We also hope to see future studies with larger groups of participants, including women, to determine how histamine affects the beneficial effects of exercise. https://advances.sciencemag.org/content/7/16/eabf2856
...

H. pylori symptoms can include abdominal pain, nausea, bloating, and loss of appetite. Not all cases of H. pylori are problematic, but when they are they can sometimes lead to stomach ulcers and even cancers.

A recent randomized, controlled trial of 80 patients receiving H. pylori quadruple eradication therapy with bismuth demonstrated that adding L. reuteri for 1 month improved gastrointestinal symptom reduction to 42 percent of patients, compared with just 19 percent without the probiotic.

The probiotic didn't significantly change the eradication rate which stayed steady at 85 percent of patients.

Link in bio: https://www.medpagetoday.com/infectiousdisease/generalinfectiousdisease/92572
...

Life is too short to spend it all in the office. Particularly since spending too much time in the office may shorten your lifespan!

The Director of WHO's Department of Environment, Climate Change, and Health just called on governments, employers, and employees to recognize the risk of premature death from long working hours.

She's right. Working longer kills. Working 55 or more hours is linked to a 35% higher risk of stroke and 17% higher risk of death from a heart attack compared with those working 35-40 hours.

By the way, working from home has led to an average 2.5-hour increase in the average working day in the countries studied - Austria, Canada, United Kingdom, and the United States.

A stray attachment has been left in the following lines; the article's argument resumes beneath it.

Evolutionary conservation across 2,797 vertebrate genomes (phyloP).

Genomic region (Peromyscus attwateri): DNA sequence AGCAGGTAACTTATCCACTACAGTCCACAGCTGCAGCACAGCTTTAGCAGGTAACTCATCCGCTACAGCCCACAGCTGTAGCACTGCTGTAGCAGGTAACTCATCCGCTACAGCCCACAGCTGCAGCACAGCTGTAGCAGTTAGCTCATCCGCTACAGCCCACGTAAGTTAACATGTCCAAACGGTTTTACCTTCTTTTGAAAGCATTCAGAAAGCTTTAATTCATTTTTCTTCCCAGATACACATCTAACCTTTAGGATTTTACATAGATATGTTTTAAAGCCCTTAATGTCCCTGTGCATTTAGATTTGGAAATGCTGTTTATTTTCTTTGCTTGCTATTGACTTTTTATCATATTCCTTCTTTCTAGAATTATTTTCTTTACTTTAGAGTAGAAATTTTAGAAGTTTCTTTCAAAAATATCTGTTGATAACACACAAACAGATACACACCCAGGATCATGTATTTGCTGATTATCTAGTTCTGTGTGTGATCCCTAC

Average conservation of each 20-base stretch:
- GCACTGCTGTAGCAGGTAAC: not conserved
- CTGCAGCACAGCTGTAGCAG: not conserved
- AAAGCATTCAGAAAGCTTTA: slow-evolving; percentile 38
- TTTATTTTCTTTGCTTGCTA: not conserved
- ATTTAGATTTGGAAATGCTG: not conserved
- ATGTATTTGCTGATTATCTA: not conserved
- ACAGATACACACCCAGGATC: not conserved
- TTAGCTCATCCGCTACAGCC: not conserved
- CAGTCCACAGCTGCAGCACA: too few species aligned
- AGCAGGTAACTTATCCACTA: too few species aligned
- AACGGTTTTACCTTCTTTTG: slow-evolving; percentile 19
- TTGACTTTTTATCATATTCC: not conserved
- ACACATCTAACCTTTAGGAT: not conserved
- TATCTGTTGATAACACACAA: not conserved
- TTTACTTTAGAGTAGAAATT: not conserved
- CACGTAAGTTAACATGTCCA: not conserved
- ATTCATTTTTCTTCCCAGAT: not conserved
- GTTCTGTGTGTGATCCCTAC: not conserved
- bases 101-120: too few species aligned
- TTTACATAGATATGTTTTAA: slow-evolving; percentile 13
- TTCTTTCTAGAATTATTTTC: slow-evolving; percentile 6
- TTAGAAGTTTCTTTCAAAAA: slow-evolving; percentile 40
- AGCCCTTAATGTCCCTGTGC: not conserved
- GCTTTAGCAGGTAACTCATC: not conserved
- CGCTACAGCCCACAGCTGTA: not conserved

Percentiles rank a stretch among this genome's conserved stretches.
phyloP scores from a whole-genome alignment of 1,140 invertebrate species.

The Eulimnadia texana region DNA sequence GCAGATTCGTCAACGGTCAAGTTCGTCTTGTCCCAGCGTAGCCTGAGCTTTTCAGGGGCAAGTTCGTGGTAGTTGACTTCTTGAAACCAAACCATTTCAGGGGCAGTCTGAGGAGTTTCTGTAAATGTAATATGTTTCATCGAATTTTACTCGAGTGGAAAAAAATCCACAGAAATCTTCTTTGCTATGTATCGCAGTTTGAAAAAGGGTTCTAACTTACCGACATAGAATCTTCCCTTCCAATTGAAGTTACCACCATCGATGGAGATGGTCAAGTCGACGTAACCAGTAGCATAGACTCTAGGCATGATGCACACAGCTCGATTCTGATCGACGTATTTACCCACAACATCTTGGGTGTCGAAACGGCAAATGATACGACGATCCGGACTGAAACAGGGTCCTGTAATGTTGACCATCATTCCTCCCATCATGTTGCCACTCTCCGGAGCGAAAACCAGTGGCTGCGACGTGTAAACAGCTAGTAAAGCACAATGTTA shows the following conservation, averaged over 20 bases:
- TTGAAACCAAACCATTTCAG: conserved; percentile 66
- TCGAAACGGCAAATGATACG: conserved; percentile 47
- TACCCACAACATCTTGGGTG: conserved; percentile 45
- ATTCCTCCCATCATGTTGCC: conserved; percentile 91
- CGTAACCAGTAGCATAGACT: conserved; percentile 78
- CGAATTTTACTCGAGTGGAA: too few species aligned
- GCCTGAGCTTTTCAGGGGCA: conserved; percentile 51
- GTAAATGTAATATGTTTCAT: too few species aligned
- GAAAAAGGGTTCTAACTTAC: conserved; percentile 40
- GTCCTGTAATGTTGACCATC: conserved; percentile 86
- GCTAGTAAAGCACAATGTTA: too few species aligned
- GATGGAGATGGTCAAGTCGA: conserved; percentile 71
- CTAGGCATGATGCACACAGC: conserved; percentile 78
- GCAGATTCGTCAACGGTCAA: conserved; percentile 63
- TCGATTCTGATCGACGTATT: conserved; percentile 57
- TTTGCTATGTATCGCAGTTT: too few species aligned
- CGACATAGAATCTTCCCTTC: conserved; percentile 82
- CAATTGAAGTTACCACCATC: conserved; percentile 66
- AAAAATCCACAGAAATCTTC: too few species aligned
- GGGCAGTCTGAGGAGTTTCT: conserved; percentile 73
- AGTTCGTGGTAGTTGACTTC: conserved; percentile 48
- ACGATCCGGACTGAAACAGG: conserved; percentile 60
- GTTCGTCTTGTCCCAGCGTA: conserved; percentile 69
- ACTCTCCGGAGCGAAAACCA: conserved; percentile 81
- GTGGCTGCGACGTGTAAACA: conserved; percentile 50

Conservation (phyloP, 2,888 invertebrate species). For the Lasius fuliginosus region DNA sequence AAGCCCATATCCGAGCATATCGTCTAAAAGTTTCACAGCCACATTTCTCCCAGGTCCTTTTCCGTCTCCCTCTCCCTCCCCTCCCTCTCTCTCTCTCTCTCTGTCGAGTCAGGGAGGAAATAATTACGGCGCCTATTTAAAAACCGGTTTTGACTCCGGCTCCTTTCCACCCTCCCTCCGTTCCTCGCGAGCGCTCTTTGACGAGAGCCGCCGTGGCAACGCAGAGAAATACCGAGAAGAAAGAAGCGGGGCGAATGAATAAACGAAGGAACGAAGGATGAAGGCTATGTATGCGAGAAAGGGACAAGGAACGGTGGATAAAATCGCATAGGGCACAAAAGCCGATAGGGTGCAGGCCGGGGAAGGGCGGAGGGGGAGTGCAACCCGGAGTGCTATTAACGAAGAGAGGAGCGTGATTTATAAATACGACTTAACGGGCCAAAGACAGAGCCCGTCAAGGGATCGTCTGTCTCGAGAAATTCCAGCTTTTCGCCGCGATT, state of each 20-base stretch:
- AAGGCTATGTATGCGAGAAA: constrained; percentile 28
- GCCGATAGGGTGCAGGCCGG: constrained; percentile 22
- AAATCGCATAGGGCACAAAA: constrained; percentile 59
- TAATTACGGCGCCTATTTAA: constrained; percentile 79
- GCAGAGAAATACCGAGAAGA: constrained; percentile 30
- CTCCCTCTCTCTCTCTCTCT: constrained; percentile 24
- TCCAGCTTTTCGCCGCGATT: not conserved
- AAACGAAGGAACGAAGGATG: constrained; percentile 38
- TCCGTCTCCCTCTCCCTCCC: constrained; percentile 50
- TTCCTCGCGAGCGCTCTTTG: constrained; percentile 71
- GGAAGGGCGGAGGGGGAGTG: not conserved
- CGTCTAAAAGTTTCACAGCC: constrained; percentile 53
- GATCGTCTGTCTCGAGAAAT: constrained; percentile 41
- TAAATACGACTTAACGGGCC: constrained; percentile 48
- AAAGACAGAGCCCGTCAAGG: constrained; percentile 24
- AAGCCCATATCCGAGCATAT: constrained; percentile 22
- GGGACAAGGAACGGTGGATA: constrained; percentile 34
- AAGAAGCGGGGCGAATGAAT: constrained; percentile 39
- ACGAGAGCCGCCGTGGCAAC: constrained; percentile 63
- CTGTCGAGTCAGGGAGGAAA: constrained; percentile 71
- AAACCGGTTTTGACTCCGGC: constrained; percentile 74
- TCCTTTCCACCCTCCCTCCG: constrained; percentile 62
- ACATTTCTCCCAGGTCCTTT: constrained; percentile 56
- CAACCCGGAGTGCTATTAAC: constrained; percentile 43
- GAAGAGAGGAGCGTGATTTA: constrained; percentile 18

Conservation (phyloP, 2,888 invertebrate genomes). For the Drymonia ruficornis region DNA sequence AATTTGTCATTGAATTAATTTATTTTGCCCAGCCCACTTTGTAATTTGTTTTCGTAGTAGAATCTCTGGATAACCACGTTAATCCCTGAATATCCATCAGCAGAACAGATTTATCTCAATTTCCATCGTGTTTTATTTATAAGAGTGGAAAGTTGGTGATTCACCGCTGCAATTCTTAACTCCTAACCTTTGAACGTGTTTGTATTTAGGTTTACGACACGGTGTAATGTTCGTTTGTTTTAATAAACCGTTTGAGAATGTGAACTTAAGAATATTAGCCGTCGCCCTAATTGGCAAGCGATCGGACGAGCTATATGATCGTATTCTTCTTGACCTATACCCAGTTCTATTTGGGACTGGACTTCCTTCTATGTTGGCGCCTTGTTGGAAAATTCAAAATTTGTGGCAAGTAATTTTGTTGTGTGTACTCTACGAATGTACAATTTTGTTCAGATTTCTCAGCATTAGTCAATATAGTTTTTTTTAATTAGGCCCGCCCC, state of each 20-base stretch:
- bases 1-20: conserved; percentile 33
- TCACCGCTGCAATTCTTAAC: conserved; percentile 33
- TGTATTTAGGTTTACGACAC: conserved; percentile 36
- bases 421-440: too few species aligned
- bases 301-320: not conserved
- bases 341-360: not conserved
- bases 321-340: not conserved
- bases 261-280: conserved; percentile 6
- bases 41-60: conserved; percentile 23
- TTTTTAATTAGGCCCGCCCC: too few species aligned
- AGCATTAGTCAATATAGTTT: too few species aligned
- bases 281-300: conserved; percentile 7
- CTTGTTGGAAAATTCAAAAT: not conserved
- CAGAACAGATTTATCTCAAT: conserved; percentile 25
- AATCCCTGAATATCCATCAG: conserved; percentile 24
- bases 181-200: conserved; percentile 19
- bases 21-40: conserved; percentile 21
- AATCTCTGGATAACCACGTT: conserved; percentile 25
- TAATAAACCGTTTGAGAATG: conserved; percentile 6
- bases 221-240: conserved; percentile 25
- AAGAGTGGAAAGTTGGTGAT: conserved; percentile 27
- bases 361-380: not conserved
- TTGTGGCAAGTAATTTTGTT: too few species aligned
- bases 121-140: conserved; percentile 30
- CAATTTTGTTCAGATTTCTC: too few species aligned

Have your work hours changed during the pandemic? Let us know in the comments. https://www.who.int/news/item/17-05-2021-long-working-hours-increasing-deaths-from-heart-disease-and-stroke-who-ilo
...

In the Functional Medicine space, we all desire to be described under the banner of “Evidence-Based.” What does that mean, and how do we get there? Our new article with @DutchTest addresses the laboratory component of this question.

Link in bio: https://www.drkarafitzgerald.com/2021/05/25/the-journey-to-evidence-based-for-functional-labs/
...

There are many curcumin products on the market.

And while curcumin is an active ingredient in turmeric with tons of benefits, whole food turmeric has 300 additional beneficial compounds that you wouldn’t get with isolated curcumin alone.

Like AR-turmerone which has been shown to induce neural stem cell proliferation, And elemene which is theorized to have anti-cancer properties!

That’s why if you want to leverage turmeric’s full potential, you’ll want to use whole-food turmeric instead of just curcumin. You get all the benefits of curcumin, PLUS the added compounds found in turmeric. Full Spectrum Turmeric has shown to be a powerful anti-inflammatory, support healthy brain function, boost blood flow, support cellular and DNA health, soothe achy joints and muscles, and more!

BUT, you’d have to eat turmeric every single day to reap all of these benefits, which would get old fast.

If you want to harness the beautiful synergy of the many beneficial compounds in turmeric on a daily basis, without working it into every meal, try @Paleovalley Turmeric Complex today!

It contains organic whole food turmeric, PLUS 2 absorption enhancers, one of which has shown to increase the body’s ability to absorb turmeric by 2000%5!
Click the LINK IN BIO for 15% off today!

Link: https://bit.ly/3wXUMsC
...

We all know that achieving a healthy weight can lead to many health improvements. However, it can also result in the loss of bone density.

Want to keep your bones strong while losing weight? Exercise! According to a new systematic review of nine high-quality clinical trials, exercise reduces the negative effects of weight loss on bone density. Both resistance and aerobic exercise were beneficial.

The study authors caution that there is more to be teased out here - the benefits seen weren't always consistent across different sites of the body. Further study will be important to help solidify the evidence base for how to best support whole-body bone health during weight loss.

Right now, we will continue to recommend both aerobic and resistance training, to include specific exercises known to benefit bone density, when working on weight loss strategies.

https://pubmed.ncbi.nlm.nih.gov/34004388/ Link in bio.